Current as of October 2017
By law, you must keep business and taxation records generally for five years from the later of when they are prepared, obtained or the transaction is completed. For those with very simple affairs you may be able to retain your records for only two years, however things are not necessarily that straightforward.
Simple individual returns
Individuals with simple tax affairs need only retain records for two years. However determining whether your affairs are simple is quite involved. It can depend on what types of income you have been receiving so each person’s circumstances are different. Additionally, if you have to hold a related entity’s business records for longer than this (see below), it may be prudent to hold the related individual’s tax records for the same time so it is easy to satisfy any future ATO requests.
Generally, you must keep your written evidence for five years from the date you lodge your tax return.
There are a number of instances where you must keep your records for a longer period or for an indefinite period of time.
- If you have claimed a deduction for decline in value (formerly known as depreciation) you need to keep the acquisition records for five years from the date of your last claim for decline in value.
- Records regarding the acquisition and disposal of assets should be kept for five years after it is certain that no capital gains tax (CGT) event can happen. For example if you incur a capital loss you need to retain the relevant records for a period of five years after the loss is extinguished by capital gains that may arise at some stage in the future.
- For those of you in business one of the small business CGT concessions is a 15 year active asset exemption. If you are ever in a position to access this concession you may need to reference your records back 15 or more years.
- It is advisable to retain business records for seven years. Payroll records can be requested and audited by state government authorities for a period of seven years.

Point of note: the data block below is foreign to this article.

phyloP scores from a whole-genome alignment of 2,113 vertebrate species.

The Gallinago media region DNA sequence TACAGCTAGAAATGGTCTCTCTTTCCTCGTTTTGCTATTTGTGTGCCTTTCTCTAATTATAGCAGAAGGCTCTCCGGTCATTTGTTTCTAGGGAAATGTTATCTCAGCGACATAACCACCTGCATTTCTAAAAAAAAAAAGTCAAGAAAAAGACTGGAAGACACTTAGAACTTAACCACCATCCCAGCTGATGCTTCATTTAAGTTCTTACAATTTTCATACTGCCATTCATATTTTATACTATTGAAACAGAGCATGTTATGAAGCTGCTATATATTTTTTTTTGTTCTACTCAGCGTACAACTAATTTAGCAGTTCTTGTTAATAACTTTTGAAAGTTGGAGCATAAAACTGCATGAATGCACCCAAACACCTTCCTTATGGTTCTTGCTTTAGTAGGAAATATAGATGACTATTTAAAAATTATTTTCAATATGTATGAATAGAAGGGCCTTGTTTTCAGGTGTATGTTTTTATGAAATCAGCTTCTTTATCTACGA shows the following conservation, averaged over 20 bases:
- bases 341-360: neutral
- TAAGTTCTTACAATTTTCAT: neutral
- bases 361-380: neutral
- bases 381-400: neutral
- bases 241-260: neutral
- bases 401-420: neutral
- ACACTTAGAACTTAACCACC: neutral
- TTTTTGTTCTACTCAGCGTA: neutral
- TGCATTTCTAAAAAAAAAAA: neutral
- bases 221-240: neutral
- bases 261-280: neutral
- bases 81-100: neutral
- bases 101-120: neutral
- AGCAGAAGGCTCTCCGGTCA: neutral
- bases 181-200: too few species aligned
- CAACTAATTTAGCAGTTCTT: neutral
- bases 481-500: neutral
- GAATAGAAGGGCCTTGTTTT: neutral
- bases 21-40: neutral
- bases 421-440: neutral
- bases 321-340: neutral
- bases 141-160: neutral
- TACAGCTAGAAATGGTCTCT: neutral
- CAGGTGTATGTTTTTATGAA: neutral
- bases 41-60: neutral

- Self-managed superannuation funds need to retain minutes and other governance documents for 10 years.
The ATO requires that your records are in English or in a form that can easily accessed. You can issue and store records in either paper or electronic format.
When you choose to retain your records electronically it is critical that you backup your data. You should retain at least two copies of your data, the backups should not be on a single device and it is prudent to ensure your backups are kept in separate physical locations. Where data is retained on electronic devices it is best practice to periodically check that the device is functioning correctly and that files can be successfully restored.
As you can see from the above there is no hard and fast rule regarding how long to retain your records. If you are not sure, it is better to keep too many records than not enough.
If you have any questions please contact us for guidance.
This newsletter has been produced by Stanley & Williamson as a service to its clients and associates. The information contained in the newsletter is of general comment only and is not intended to be advice on any particular matter. Before acting on any areas contained in this newsletter, it is imperative you seek specific advice relating to your particular circumstances. Liability limited by a scheme approved under Professional Standards legislation.